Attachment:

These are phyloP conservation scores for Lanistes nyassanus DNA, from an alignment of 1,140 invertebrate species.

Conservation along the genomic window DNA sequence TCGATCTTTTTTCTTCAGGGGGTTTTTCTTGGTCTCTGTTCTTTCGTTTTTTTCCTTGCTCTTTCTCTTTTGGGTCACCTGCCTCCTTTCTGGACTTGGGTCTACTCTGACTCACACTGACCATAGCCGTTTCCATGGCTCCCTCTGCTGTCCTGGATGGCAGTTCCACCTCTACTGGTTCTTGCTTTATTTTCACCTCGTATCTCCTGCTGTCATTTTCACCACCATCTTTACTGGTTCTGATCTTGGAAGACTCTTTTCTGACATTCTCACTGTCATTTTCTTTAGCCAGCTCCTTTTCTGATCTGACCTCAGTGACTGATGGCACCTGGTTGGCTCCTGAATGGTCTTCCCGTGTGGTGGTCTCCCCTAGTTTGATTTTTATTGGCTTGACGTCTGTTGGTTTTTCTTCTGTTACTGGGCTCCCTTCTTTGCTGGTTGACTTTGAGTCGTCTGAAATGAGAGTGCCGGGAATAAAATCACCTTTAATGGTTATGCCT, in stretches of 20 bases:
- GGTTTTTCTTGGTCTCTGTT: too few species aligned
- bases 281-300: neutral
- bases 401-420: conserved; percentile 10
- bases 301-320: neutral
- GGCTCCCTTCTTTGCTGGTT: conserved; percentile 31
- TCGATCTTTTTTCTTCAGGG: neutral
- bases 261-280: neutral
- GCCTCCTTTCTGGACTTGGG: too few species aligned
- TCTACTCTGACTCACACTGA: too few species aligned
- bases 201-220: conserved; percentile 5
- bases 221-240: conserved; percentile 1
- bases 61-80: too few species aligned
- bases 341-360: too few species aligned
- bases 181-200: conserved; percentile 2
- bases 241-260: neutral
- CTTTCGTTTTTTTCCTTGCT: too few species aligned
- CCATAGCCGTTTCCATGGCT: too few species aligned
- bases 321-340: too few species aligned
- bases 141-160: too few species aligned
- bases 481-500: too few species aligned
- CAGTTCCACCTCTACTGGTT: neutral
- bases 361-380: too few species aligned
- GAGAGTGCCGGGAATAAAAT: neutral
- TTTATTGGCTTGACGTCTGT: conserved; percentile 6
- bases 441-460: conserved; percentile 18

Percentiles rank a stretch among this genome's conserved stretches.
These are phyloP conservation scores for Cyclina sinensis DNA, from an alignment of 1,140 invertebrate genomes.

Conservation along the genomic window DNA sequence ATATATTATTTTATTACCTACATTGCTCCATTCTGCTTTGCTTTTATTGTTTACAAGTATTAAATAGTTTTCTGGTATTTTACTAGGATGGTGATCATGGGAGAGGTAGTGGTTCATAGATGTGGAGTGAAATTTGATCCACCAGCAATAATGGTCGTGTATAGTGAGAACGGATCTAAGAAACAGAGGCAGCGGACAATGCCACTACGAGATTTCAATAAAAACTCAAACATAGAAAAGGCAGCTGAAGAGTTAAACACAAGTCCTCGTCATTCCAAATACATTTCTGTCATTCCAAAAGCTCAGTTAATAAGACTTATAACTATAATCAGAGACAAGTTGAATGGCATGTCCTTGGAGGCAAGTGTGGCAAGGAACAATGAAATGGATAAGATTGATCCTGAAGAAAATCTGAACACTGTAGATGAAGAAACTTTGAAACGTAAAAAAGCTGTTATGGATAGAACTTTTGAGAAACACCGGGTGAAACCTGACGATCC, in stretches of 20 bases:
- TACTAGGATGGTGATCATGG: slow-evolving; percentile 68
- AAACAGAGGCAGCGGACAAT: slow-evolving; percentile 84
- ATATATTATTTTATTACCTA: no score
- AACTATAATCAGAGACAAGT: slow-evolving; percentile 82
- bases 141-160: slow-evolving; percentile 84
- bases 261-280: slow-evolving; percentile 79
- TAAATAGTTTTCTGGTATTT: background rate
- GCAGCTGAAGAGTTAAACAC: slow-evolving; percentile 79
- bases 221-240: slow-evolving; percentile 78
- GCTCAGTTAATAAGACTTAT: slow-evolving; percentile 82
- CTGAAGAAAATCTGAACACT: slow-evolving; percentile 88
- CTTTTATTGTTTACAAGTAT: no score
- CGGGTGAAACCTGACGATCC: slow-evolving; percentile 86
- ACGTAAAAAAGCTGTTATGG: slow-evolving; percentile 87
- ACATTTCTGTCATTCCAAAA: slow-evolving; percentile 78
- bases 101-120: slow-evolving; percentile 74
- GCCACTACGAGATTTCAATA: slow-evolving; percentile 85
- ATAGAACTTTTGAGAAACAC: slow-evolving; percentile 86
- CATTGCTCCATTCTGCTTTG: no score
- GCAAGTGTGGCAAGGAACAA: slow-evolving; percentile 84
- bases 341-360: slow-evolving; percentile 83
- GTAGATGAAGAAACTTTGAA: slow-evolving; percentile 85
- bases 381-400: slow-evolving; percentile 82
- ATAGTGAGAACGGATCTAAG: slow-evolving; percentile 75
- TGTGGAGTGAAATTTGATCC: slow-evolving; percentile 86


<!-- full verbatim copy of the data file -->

These are phyloP conservation scores for Lanistes nyassanus DNA, from an alignment of 1,140 invertebrate species.

Conservation along the genomic window DNA sequence TCGATCTTTTTTCTTCAGGGGGTTTTTCTTGGTCTCTGTTCTTTCGTTTTTTTCCTTGCTCTTTCTCTTTTGGGTCACCTGCCTCCTTTCTGGACTTGGGTCTACTCTGACTCACACTGACCATAGCCGTTTCCATGGCTCCCTCTGCTGTCCTGGATGGCAGTTCCACCTCTACTGGTTCTTGCTTTATTTTCACCTCGTATCTCCTGCTGTCATTTTCACCACCATCTTTACTGGTTCTGATCTTGGAAGACTCTTTTCTGACATTCTCACTGTCATTTTCTTTAGCCAGCTCCTTTTCTGATCTGACCTCAGTGACTGATGGCACCTGGTTGGCTCCTGAATGGTCTTCCCGTGTGGTGGTCTCCCCTAGTTTGATTTTTATTGGCTTGACGTCTGTTGGTTTTTCTTCTGTTACTGGGCTCCCTTCTTTGCTGGTTGACTTTGAGTCGTCTGAAATGAGAGTGCCGGGAATAAAATCACCTTTAATGGTTATGCCT, in stretches of 20 bases:
- GGTTTTTCTTGGTCTCTGTT: too few species aligned
- bases 281-300: neutral
- bases 401-420: conserved; percentile 10
- bases 301-320: neutral
- GGCTCCCTTCTTTGCTGGTT: conserved; percentile 31
- TCGATCTTTTTTCTTCAGGG: neutral
- bases 261-280: neutral
- GCCTCCTTTCTGGACTTGGG: too few species aligned
- TCTACTCTGACTCACACTGA: too few species aligned
- bases 201-220: conserved; percentile 5
- bases 221-240: conserved; percentile 1
- bases 61-80: too few species aligned
- bases 341-360: too few species aligned
- bases 181-200: conserved; percentile 2
- bases 241-260: neutral
- CTTTCGTTTTTTTCCTTGCT: too few species aligned
- CCATAGCCGTTTCCATGGCT: too few species aligned
- bases 321-340: too few species aligned
- bases 141-160: too few species aligned
- bases 481-500: too few species aligned
- CAGTTCCACCTCTACTGGTT: neutral
- bases 361-380: too few species aligned
- GAGAGTGCCGGGAATAAAAT: neutral
- TTTATTGGCTTGACGTCTGT: conserved; percentile 6
- bases 441-460: conserved; percentile 18

Percentiles rank a stretch among this genome's conserved stretches.
These are phyloP conservation scores for Cyclina sinensis DNA, from an alignment of 1,140 invertebrate genomes.

Conservation along the genomic window DNA sequence ATATATTATTTTATTACCTACATTGCTCCATTCTGCTTTGCTTTTATTGTTTACAAGTATTAAATAGTTTTCTGGTATTTTACTAGGATGGTGATCATGGGAGAGGTAGTGGTTCATAGATGTGGAGTGAAATTTGATCCACCAGCAATAATGGTCGTGTATAGTGAGAACGGATCTAAGAAACAGAGGCAGCGGACAATGCCACTACGAGATTTCAATAAAAACTCAAACATAGAAAAGGCAGCTGAAGAGTTAAACACAAGTCCTCGTCATTCCAAATACATTTCTGTCATTCCAAAAGCTCAGTTAATAAGACTTATAACTATAATCAGAGACAAGTTGAATGGCATGTCCTTGGAGGCAAGTGTGGCAAGGAACAATGAAATGGATAAGATTGATCCTGAAGAAAATCTGAACACTGTAGATGAAGAAACTTTGAAACGTAAAAAAGCTGTTATGGATAGAACTTTTGAGAAACACCGGGTGAAACCTGACGATCC, in stretches of 20 bases:
- TACTAGGATGGTGATCATGG: slow-evolving; percentile 68
- AAACAGAGGCAGCGGACAAT: slow-evolving; percentile 84
- ATATATTATTTTATTACCTA: no score
- AACTATAATCAGAGACAAGT: slow-evolving; percentile 82
- bases 141-160: slow-evolving; percentile 84
- bases 261-280: slow-evolving; percentile 79
- TAAATAGTTTTCTGGTATTT: background rate
- GCAGCTGAAGAGTTAAACAC: slow-evolving; percentile 79
- bases 221-240: slow-evolving; percentile 78
- GCTCAGTTAATAAGACTTAT: slow-evolving; percentile 82
- CTGAAGAAAATCTGAACACT: slow-evolving; percentile 88
- CTTTTATTGTTTACAAGTAT: no score
- CGGGTGAAACCTGACGATCC: slow-evolving; percentile 86
- ACGTAAAAAAGCTGTTATGG: slow-evolving; percentile 87
- ACATTTCTGTCATTCCAAAA: slow-evolving; percentile 78
- bases 101-120: slow-evolving; percentile 74
- GCCACTACGAGATTTCAATA: slow-evolving; percentile 85
- ATAGAACTTTTGAGAAACAC: slow-evolving; percentile 86
- CATTGCTCCATTCTGCTTTG: no score
- GCAAGTGTGGCAAGGAACAA: slow-evolving; percentile 84
- bases 341-360: slow-evolving; percentile 83
- GTAGATGAAGAAACTTTGAA: slow-evolving; percentile 85
- bases 381-400: slow-evolving; percentile 82
- ATAGTGAGAACGGATCTAAG: slow-evolving; percentile 75
- TGTGGAGTGAAATTTGATCC: slow-evolving; percentile 86